By Michael P. Norton STATE HOUSE NEWS SERVICE
February 7, 2017
A seawater leak at Pilgrim Nuclear Power Station has prompted plant operators to sharply reduce energy output there.
Control room operators reduced power to about 50 percent on Monday afternoon, Feb. 6, after there was an indication of a leakage into the Plymouth plant’s condenser.
A power plant spokesman told the News Service on Tuesday morning that the plant is now operating at 28 percent while repair work is undertaken.
Entergy Pilgrim Station spokesman Patrick O’Brien did not have an estimate of how much seawater leaked into the plant’s condenser.
“There is no challenge to worker or public health or safety and no radiologial release occurred as a result of this brief leak,” he said in a statement. “The reduction in power enabled operators to isolate the leakage so workers can make repairs. Restoration of full power will follow the repair.”
Pilgrim experienced a similar seawater intrusion last year, O’Brien said.
After a final planned refueling the plant this year, Pilgrim owner Entergy plans to shut the plant down in 2019.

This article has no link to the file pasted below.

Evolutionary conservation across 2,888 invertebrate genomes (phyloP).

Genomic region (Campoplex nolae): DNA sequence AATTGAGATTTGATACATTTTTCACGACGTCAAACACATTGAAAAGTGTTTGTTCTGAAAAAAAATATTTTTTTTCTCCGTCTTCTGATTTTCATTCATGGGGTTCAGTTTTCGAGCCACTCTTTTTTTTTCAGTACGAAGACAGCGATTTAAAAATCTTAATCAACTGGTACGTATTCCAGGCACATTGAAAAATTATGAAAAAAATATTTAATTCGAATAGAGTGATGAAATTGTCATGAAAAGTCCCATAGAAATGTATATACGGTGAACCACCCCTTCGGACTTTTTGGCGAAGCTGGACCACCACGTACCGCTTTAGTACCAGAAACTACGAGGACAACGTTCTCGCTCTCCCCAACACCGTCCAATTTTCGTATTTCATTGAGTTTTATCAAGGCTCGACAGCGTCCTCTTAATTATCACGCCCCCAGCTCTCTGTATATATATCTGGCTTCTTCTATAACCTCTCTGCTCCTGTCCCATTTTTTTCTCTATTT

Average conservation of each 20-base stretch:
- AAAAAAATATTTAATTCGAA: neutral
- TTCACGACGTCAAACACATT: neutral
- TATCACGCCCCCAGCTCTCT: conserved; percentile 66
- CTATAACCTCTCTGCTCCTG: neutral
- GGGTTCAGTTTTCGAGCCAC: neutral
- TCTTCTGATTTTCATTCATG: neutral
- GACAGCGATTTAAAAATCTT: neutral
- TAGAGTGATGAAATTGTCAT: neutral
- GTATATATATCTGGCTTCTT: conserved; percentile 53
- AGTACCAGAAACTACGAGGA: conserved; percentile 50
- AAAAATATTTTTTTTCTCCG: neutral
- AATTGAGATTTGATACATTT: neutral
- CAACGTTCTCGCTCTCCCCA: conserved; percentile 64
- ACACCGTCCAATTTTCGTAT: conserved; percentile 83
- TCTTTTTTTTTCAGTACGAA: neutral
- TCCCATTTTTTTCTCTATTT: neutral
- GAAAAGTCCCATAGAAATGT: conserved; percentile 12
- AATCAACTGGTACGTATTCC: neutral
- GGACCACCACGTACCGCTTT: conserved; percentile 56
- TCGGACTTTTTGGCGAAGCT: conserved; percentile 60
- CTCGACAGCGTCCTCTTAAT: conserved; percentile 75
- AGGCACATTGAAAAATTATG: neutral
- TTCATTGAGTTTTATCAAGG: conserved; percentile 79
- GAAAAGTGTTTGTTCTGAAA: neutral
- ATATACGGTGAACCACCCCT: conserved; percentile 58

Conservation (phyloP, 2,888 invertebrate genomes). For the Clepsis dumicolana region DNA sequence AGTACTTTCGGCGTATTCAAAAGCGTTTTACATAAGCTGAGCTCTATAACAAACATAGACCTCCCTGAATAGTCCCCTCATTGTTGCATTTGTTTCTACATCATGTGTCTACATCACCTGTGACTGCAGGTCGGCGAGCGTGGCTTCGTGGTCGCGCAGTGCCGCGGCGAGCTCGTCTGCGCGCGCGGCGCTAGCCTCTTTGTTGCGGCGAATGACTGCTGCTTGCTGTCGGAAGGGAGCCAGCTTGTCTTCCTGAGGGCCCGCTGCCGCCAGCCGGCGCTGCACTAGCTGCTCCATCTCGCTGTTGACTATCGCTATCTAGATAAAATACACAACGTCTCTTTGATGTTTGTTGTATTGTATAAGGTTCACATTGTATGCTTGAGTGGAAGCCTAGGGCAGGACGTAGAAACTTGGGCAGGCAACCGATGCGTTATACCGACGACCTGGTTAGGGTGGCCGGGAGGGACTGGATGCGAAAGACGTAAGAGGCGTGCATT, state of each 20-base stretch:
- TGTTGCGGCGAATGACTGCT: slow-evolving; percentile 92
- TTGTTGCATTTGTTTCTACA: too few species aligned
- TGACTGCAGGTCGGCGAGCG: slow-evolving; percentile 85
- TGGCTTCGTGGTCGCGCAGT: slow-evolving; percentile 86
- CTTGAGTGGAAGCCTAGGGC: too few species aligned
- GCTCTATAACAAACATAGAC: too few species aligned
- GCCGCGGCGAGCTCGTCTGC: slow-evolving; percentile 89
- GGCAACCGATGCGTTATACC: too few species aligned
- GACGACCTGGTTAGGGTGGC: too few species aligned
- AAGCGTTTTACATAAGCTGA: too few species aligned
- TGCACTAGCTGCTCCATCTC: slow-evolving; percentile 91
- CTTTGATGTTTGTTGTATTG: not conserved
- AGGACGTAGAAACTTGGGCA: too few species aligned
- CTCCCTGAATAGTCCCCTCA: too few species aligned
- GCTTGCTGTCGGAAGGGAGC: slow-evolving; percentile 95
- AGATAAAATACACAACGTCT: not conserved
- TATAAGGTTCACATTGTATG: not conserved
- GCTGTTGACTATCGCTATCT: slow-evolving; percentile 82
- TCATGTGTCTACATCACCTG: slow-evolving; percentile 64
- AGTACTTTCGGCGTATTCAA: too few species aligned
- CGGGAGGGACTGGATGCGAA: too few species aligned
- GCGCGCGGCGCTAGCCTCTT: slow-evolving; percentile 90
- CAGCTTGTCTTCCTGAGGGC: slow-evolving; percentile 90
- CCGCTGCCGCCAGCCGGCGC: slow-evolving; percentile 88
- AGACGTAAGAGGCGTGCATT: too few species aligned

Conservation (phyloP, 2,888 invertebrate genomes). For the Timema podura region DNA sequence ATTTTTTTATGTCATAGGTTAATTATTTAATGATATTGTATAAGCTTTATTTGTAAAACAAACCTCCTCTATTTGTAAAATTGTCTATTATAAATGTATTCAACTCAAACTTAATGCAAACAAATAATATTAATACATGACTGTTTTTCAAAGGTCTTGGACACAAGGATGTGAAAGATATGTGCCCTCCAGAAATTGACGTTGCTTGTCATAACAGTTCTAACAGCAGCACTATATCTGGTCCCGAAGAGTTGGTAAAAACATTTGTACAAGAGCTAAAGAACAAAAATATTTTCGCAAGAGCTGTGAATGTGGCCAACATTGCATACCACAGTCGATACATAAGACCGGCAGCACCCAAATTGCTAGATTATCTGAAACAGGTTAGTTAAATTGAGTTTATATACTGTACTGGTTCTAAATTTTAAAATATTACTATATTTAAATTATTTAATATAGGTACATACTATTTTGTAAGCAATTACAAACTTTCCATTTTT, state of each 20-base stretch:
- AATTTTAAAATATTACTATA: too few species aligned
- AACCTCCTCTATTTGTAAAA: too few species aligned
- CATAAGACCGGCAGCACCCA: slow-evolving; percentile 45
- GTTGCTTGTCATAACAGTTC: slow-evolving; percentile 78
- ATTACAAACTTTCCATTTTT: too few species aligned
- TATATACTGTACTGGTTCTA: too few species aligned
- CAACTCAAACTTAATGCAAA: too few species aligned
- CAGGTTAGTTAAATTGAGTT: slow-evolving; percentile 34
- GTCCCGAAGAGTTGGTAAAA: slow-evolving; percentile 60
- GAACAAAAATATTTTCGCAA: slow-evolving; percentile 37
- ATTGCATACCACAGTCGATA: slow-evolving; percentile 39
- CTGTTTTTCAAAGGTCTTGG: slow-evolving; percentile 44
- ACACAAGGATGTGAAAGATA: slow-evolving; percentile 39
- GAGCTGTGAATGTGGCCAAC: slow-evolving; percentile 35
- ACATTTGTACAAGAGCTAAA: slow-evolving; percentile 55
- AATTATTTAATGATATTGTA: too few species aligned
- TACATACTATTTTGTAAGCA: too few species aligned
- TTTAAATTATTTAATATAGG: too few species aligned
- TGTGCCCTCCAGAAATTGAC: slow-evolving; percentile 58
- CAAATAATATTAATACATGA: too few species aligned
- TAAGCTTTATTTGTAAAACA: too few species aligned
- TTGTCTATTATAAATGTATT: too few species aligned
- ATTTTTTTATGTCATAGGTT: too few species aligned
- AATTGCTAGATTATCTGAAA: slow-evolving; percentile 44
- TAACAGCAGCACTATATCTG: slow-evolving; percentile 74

Critics of the plant point to repeated problems there that have necessitated shutdowns as proof that the plant should close now. Pilgrim officials say the plant is safe and have repeated over the years that the safety of the public and plant staff has not been put at risk.
The coastal power plant closed down for a week in December to repair a steam leak.
The plant was also in the news recently after media outlets obtained an internal Nuclear Regulatory Commission email documenting safety concerns found at the plant during an NRC inspection in December.
[See http://www.beyondnuclear.org/home/2016/12/8/misdirected-nrc-email-reveals-overwhelmed-safety-workforce-a.html ]
The email detailed “poor maintenance, poor engineering practices, and equipment reliability problems” at the plant, which can produce 680 megawatts of power using its boiling water reactor.